One of the struggles of homeschooling more than one student is keeping topics fresh through the years. Sure the American Revolution is an exciting new subject for your elementary student, but you feel as though you could teach it in your sleep after having taught it twice (or more) already.
That’s true for most topics, so how do you keep subjects fresh and exciting to you, the teaching parent, so that you’re fully engaged and enjoying learning alongside your younger kids?
1. Change Up Curriculum That You Don’t Absolutely Love
Homeschool parents are a pretty frugal lot. We like to buy something for kid #1 and get our money’s worth by using it for all subsequent children. This thrifty plan may be an excellent idea for a product that you really love. But consider the reasons it could be a terrible idea.
Not all children learn the same. Just because it was perfect for one child, doesn’t mean it will work for all of your children. It’s okay to save and reuse curriculum if it’s working, but be willing to let go of things that have lost their appeal.
Newer editions may offer upgrades and improvements. As an example, we bought Teaching Textbooks Algebra I before it provided the technology to grade student work automatically. You’d better believe I snatched up the newer edition for my younger kids when they were ready for it. I’ve even got the new, online version for my youngest.
You may need a change. Unless you really love it, using the same curriculum over and over may squelch your enthusiasm for the subject. Your attitude toward schoolwork is contagious, so it might be worth the expense to ditch the dull and try something new.
2. Choose New Read-Alouds
Unless there was a read-aloud that was a particular favorite for you and your older child, explore new books that cover the same topics with younger students. If you consider a specific book a don’t-miss for your kids but don’t want to read it aloud again, assign it for independent reading or get an audio copy.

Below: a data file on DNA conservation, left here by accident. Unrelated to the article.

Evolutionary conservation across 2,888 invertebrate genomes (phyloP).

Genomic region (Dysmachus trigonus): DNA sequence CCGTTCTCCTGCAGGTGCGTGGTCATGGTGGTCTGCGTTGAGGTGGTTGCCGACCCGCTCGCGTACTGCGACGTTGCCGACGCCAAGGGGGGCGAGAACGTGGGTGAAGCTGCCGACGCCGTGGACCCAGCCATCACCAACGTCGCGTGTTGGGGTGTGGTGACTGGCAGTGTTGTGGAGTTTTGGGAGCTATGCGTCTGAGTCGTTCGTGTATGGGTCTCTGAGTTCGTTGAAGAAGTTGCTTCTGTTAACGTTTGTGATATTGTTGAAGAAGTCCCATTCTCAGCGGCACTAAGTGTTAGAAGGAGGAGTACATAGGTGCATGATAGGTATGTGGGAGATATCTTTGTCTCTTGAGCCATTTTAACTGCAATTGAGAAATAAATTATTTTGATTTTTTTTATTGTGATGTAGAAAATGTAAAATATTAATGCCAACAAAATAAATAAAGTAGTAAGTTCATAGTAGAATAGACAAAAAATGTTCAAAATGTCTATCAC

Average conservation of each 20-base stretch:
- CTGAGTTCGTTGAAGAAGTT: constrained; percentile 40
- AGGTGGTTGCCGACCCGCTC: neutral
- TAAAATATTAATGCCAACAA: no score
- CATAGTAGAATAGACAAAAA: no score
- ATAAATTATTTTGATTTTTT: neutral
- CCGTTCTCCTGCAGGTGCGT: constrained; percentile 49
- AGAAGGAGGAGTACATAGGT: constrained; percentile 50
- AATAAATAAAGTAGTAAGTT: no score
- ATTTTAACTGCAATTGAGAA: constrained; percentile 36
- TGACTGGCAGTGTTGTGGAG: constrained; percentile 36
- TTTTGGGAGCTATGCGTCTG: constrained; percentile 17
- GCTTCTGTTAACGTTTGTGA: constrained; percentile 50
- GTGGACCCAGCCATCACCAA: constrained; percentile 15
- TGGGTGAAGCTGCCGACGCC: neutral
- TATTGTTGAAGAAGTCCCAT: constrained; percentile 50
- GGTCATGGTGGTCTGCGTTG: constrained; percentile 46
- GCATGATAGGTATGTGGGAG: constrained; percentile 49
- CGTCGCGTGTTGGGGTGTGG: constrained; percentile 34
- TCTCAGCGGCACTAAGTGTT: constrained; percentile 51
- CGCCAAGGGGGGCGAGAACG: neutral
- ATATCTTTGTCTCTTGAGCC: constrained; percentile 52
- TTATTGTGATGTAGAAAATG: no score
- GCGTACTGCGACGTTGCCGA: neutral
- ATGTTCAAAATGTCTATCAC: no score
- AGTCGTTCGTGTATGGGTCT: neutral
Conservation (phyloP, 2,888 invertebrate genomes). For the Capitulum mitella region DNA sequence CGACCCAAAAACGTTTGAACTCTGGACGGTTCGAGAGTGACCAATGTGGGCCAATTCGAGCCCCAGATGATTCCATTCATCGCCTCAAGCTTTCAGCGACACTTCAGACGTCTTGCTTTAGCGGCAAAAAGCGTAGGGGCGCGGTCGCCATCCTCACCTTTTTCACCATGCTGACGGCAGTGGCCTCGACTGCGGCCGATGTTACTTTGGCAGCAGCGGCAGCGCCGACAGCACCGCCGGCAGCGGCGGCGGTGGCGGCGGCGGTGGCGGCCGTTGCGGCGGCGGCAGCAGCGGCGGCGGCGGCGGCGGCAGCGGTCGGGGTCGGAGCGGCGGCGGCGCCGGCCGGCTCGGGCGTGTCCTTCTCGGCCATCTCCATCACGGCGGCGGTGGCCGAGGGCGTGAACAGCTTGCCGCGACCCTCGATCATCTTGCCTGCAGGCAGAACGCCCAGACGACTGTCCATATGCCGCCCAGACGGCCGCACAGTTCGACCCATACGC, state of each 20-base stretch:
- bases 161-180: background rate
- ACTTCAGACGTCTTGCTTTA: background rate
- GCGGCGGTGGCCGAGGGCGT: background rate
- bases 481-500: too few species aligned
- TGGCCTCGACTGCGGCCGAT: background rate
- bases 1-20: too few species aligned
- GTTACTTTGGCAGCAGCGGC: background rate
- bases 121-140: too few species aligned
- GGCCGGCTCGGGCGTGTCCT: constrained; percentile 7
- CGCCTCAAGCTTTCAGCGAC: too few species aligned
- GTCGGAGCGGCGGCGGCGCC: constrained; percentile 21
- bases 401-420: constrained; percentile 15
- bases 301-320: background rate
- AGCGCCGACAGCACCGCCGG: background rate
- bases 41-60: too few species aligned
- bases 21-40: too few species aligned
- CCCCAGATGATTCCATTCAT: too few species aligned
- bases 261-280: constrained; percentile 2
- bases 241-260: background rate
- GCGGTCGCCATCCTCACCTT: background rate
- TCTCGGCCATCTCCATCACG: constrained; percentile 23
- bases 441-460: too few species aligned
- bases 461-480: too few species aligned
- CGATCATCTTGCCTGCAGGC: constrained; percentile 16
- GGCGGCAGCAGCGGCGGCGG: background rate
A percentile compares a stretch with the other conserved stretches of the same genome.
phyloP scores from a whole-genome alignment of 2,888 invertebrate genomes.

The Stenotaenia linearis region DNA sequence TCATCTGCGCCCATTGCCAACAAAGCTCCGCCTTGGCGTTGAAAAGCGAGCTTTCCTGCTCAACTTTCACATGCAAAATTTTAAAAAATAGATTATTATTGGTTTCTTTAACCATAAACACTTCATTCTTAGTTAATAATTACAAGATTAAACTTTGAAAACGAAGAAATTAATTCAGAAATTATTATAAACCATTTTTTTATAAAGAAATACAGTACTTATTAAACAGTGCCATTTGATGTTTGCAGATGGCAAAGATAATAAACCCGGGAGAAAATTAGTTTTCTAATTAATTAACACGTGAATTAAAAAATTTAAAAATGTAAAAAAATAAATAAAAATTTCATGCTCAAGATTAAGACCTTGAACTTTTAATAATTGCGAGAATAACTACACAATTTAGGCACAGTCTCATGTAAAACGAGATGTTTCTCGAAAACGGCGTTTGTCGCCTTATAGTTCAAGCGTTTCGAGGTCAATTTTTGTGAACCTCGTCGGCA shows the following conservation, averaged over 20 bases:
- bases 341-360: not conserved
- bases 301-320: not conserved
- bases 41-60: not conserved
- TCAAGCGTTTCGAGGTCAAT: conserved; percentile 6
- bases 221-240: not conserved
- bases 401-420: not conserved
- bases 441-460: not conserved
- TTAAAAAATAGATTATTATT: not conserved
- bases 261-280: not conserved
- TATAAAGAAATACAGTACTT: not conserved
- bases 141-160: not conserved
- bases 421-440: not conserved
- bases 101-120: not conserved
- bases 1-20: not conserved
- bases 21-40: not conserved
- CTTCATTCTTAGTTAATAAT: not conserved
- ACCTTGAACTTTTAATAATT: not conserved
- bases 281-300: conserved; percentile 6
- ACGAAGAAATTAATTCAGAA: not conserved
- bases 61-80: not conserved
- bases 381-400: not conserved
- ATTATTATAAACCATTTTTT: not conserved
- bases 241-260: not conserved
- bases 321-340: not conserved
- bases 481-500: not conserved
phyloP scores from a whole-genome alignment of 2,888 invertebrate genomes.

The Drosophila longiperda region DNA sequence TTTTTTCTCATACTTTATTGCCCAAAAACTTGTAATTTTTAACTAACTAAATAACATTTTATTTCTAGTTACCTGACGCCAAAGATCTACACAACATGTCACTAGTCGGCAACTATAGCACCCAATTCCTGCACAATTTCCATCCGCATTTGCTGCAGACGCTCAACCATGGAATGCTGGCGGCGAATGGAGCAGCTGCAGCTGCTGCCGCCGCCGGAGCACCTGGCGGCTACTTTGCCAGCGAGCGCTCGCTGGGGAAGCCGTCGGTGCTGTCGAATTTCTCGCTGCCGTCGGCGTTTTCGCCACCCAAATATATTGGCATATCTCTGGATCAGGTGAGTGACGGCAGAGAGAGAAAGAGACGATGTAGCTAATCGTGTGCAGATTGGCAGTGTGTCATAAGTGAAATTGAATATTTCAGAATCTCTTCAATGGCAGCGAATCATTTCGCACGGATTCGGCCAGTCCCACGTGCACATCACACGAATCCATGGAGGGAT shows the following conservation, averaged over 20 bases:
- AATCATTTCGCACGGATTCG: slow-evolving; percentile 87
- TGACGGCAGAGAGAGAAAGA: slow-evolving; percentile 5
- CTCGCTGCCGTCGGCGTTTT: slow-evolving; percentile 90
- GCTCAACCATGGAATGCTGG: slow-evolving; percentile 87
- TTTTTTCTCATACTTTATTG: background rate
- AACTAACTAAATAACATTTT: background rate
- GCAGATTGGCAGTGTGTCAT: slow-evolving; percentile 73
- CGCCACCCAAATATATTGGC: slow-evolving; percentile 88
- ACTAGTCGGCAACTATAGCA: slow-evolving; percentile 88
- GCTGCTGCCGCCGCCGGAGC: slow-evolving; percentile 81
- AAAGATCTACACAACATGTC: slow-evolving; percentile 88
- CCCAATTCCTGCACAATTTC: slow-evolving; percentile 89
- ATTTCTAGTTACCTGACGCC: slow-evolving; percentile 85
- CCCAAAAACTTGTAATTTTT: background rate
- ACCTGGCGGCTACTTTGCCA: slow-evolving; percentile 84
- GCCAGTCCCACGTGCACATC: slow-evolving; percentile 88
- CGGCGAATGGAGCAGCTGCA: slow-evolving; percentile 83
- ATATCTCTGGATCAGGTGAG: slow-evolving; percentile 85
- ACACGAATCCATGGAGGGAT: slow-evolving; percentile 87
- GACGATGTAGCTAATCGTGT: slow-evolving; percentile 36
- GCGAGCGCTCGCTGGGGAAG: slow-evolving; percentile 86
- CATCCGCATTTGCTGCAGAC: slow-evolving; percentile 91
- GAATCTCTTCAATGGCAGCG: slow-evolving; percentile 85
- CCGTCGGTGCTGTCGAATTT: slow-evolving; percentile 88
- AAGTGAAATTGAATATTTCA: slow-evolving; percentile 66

3. Try New Projects
Our paper mache Earth was probably the best project we’ve ever done, but I didn’t repeat it with Josh and Megan. I wanted to do other things with them when we learned about Earth’s layers. Besides, they helped a bit with the original, so they weren’t complaining about not making their own model.
Now, volcanoes? Everybody has done their own erupting volcano. More than once. That’s a fun, simple project for all ages.
Balance is the key. If there was a project that everyone loved, do it. However, it’s okay if all your kids don’t have an identical homeschool experience. There’s so much to explore. Don’t feel that you’re shortchanging a kid by making changes.It’s okay if all your kids don’t have an identical homeschool experience. There’s so much to explore. Don’t feel that you’re shortchanging a kid by making changes.Click To Tweet
4. Go on Different Field Trips
There are those iconic field trips that you may have to do for all of your kids, like touring the fire department. But it can get boring going to the same old places. When I was a kid, our Brownie troop visited McDonald’s. It was the coolest thing ever!
Then our school group went.
Then another group.
It wasn’t so much fun by the last time.
If you’re considering a repeat trip that will benefit your kids, go, but if you’re only going to check off a box, skip it and find an alternative.
5. Explore Your Students’ Interests
Keep school fresh by following your students’ lead. I had one that was interested in horses, drawing, and Shakespeare. Another is into music (instruments), computers, and investing. My third loves music (singing), photography, and video creation.
Follow your students’ interest for a uniquely tailored homeschool experience. Even if your core curriculum stays the same, the customizations you make for each child can keep the spark alive as you school the oldest through the youngest.
When it’s time to plan a new school year, remember that if you’re bored, your kids probably are, too. Just a few simple changes can keep the learning experience fresh and exciting for your students and you.
If you’ve been homeschooling a while, what tips would you add for keeping things fresh?
updated from an article originally published May 5, 2012